Behold Our Redeemers – THISDAYLIVE


On  President Tinubu’s ministerial nomination list, I am surprised at our surprise. I am even more disappointed by our collective sense of disappointment. The note of public consternation is palpable and almost universal among Nigerians across all divides. Not only was the list late in submission, it was incomplete on first delivery. On closer scrutiny, nearly every segment of the Nigerian public has cried out. So much of a loud bang was expected. Instead, a flatulent loud thud was heard across the land. 

The youth feel under represented at a time when our national demographics shows an undeniable youth bulge. Our women feel disappointed that in spite of their numbers and tremendous contributions to our national development from the home to the factory, from the boardroom to the bedroom, only a little more than 9 of them made a list of over 48 potential ministers.

Worse still, those of us, the elite, the high-minded and the incurable optimists of the Nigerian ideal are even more privately angry. For us, the depressing burden of Buhari’s wasted eight years meant that a successor regime should choose from the best of Nigeria to rescue our beleaguered nation.  In our characteristic naivety and groundless idealism, we expected a lot of technocrats, citizens with know how and know why in a diversity of disciplines drawn from the private sector, the universities and the efflorescent Nigerian diaspora to adorn the federal cabinet. Alas, only a negligible  sprinkle of such persons can be found in the list. AS elite, our judgments are blinded by meritocracy, not coloured by politics and silly compromised balancing.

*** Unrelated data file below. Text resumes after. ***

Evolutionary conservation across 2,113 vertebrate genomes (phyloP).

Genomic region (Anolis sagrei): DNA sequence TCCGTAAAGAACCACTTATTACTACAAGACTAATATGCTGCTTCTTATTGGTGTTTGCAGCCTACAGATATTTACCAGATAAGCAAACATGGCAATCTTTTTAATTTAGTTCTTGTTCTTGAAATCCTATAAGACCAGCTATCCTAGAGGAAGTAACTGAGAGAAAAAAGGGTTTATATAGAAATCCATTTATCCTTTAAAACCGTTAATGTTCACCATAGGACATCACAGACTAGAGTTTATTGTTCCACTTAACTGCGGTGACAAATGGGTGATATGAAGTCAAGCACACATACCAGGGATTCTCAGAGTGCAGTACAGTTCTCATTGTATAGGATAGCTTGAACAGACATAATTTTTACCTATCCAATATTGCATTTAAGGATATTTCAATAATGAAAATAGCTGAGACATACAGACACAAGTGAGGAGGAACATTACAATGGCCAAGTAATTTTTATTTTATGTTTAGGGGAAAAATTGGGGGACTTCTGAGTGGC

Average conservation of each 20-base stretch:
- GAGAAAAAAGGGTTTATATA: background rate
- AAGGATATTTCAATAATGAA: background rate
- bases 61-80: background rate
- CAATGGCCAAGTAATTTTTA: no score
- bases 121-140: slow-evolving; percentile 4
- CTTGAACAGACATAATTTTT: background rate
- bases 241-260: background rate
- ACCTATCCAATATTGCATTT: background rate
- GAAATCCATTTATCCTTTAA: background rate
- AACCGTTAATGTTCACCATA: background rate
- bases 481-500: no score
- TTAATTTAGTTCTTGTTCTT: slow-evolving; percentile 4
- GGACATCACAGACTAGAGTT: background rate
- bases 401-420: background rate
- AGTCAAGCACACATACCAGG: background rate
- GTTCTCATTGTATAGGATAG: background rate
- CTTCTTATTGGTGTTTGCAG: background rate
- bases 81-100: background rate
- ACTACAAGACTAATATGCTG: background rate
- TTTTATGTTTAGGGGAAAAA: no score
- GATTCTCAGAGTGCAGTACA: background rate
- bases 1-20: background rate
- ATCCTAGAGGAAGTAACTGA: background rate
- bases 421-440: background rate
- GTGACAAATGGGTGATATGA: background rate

But politicians and political animals of all hues are in large numbers in a list that looks more like a payback telephone directory of sundry political jobbers. Very conspicuously represented is the powerful trade union of former governors and potential ‘presidents’ who are viciously eyeing Tinubu’s seat and the opulence of the presidential villa where everything is free of charge for residents and their unlimited guests.

Of all the presences in the ministerial nominations list, the large representation of former governors is the most worrisome and embarrassing. It is of course understandable that most of these former governors are the ones responsible for the large vote returns in favour of the president  in their respective states. The logic of crass political compensation and patronage only dictates that the president returns the ‘good turns’. But the basic requirement of a ministerial nomination also includes the public expectation that those nominated would be persons whose previous public service record should inspire the public in the expectation of better performance and service delivery. People also expect  some modicum of public accountability from the new ministers. Bit here we are with over half a dozen former governors whose only qualification is that they carry the APC card or displayed electoral favoritism towards the ruling  party.